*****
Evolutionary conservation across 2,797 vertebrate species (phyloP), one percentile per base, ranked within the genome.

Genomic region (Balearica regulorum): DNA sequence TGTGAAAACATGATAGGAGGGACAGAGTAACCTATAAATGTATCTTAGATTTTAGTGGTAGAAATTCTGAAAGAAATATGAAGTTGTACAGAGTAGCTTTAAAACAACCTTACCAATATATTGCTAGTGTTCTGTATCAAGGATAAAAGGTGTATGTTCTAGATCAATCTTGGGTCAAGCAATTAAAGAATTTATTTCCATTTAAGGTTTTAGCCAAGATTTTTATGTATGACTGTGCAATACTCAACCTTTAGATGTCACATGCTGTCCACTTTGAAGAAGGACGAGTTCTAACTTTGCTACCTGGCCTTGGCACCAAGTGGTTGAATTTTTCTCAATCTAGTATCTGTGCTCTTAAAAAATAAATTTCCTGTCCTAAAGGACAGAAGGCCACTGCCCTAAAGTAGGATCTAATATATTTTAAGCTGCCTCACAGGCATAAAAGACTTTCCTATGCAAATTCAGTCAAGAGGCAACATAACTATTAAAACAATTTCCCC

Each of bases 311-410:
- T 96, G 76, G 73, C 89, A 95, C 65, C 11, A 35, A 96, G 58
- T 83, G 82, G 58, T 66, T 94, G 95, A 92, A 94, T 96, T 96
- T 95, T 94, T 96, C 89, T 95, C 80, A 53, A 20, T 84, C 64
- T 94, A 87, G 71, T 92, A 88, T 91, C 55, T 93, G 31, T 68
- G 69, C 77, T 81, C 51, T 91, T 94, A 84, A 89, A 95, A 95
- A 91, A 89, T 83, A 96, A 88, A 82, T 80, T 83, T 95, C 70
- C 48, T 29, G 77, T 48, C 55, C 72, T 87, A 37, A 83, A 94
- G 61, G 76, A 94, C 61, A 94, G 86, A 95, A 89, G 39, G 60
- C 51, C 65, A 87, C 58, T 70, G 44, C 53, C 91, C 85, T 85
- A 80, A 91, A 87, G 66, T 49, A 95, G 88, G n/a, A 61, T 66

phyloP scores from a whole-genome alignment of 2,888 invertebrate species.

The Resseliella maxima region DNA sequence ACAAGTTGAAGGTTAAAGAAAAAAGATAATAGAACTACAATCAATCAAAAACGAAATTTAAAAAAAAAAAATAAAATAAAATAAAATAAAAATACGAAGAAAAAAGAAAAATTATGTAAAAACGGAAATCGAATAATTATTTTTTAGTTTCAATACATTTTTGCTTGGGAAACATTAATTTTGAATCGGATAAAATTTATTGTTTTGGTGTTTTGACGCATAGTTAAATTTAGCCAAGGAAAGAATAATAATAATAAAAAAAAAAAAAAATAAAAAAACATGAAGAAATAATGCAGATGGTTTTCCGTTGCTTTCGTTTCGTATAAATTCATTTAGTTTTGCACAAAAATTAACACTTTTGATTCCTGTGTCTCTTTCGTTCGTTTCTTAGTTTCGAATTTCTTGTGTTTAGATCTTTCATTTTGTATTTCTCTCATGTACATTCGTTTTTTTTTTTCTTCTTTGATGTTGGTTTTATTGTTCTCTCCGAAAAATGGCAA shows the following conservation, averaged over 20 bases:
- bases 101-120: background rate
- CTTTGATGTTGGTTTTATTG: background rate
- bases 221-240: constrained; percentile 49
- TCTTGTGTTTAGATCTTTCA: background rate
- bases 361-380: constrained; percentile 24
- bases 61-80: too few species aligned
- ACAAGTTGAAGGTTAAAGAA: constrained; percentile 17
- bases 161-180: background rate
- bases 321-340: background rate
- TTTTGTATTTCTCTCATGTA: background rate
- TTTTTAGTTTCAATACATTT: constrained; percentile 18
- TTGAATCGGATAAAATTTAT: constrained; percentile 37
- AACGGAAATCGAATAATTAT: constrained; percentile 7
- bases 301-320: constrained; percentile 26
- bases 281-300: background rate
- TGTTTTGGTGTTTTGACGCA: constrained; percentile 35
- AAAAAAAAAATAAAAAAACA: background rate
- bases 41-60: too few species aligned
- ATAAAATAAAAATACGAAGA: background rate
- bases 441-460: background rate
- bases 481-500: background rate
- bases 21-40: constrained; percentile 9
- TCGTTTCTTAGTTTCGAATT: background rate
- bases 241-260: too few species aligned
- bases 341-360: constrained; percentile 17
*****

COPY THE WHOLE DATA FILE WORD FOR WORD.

Evolutionary conservation across 2,797 vertebrate species (phyloP), one percentile per base, ranked within the genome.

Genomic region (Balearica regulorum): DNA sequence TGTGAAAACATGATAGGAGGGACAGAGTAACCTATAAATGTATCTTAGATTTTAGTGGTAGAAATTCTGAAAGAAATATGAAGTTGTACAGAGTAGCTTTAAAACAACCTTACCAATATATTGCTAGTGTTCTGTATCAAGGATAAAAGGTGTATGTTCTAGATCAATCTTGGGTCAAGCAATTAAAGAATTTATTTCCATTTAAGGTTTTAGCCAAGATTTTTATGTATGACTGTGCAATACTCAACCTTTAGATGTCACATGCTGTCCACTTTGAAGAAGGACGAGTTCTAACTTTGCTACCTGGCCTTGGCACCAAGTGGTTGAATTTTTCTCAATCTAGTATCTGTGCTCTTAAAAAATAAATTTCCTGTCCTAAAGGACAGAAGGCCACTGCCCTAAAGTAGGATCTAATATATTTTAAGCTGCCTCACAGGCATAAAAGACTTTCCTATGCAAATTCAGTCAAGAGGCAACATAACTATTAAAACAATTTCCCC

Each of bases 311-410:
- T 96, G 76, G 73, C 89, A 95, C 65, C 11, A 35, A 96, G 58
- T 83, G 82, G 58, T 66, T 94, G 95, A 92, A 94, T 96, T 96
- T 95, T 94, T 96, C 89, T 95, C 80, A 53, A 20, T 84, C 64
- T 94, A 87, G 71, T 92, A 88, T 91, C 55, T 93, G 31, T 68
- G 69, C 77, T 81, C 51, T 91, T 94, A 84, A 89, A 95, A 95
- A 91, A 89, T 83, A 96, A 88, A 82, T 80, T 83, T 95, C 70
- C 48, T 29, G 77, T 48, C 55, C 72, T 87, A 37, A 83, A 94
- G 61, G 76, A 94, C 61, A 94, G 86, A 95, A 89, G 39, G 60
- C 51, C 65, A 87, C 58, T 70, G 44, C 53, C 91, C 85, T 85
- A 80, A 91, A 87, G 66, T 49, A 95, G 88, G n/a, A 61, T 66

phyloP scores from a whole-genome alignment of 2,888 invertebrate species.

The Resseliella maxima region DNA sequence ACAAGTTGAAGGTTAAAGAAAAAAGATAATAGAACTACAATCAATCAAAAACGAAATTTAAAAAAAAAAAATAAAATAAAATAAAATAAAAATACGAAGAAAAAAGAAAAATTATGTAAAAACGGAAATCGAATAATTATTTTTTAGTTTCAATACATTTTTGCTTGGGAAACATTAATTTTGAATCGGATAAAATTTATTGTTTTGGTGTTTTGACGCATAGTTAAATTTAGCCAAGGAAAGAATAATAATAATAAAAAAAAAAAAAAATAAAAAAACATGAAGAAATAATGCAGATGGTTTTCCGTTGCTTTCGTTTCGTATAAATTCATTTAGTTTTGCACAAAAATTAACACTTTTGATTCCTGTGTCTCTTTCGTTCGTTTCTTAGTTTCGAATTTCTTGTGTTTAGATCTTTCATTTTGTATTTCTCTCATGTACATTCGTTTTTTTTTTTCTTCTTTGATGTTGGTTTTATTGTTCTCTCCGAAAAATGGCAA shows the following conservation, averaged over 20 bases:
- bases 101-120: background rate
- CTTTGATGTTGGTTTTATTG: background rate
- bases 221-240: constrained; percentile 49
- TCTTGTGTTTAGATCTTTCA: background rate
- bases 361-380: constrained; percentile 24
- bases 61-80: too few species aligned
- ACAAGTTGAAGGTTAAAGAA: constrained; percentile 17
- bases 161-180: background rate
- bases 321-340: background rate
- TTTTGTATTTCTCTCATGTA: background rate
- TTTTTAGTTTCAATACATTT: constrained; percentile 18
- TTGAATCGGATAAAATTTAT: constrained; percentile 37
- AACGGAAATCGAATAATTAT: constrained; percentile 7
- bases 301-320: constrained; percentile 26
- bases 281-300: background rate
- TGTTTTGGTGTTTTGACGCA: constrained; percentile 35
- AAAAAAAAAATAAAAAAACA: background rate
- bases 41-60: too few species aligned
- ATAAAATAAAAATACGAAGA: background rate
- bases 441-460: background rate
- bases 481-500: background rate
- bases 21-40: constrained; percentile 9
- TCGTTTCTTAGTTTCGAATT: background rate
- bases 241-260: too few species aligned
- bases 341-360: constrained; percentile 17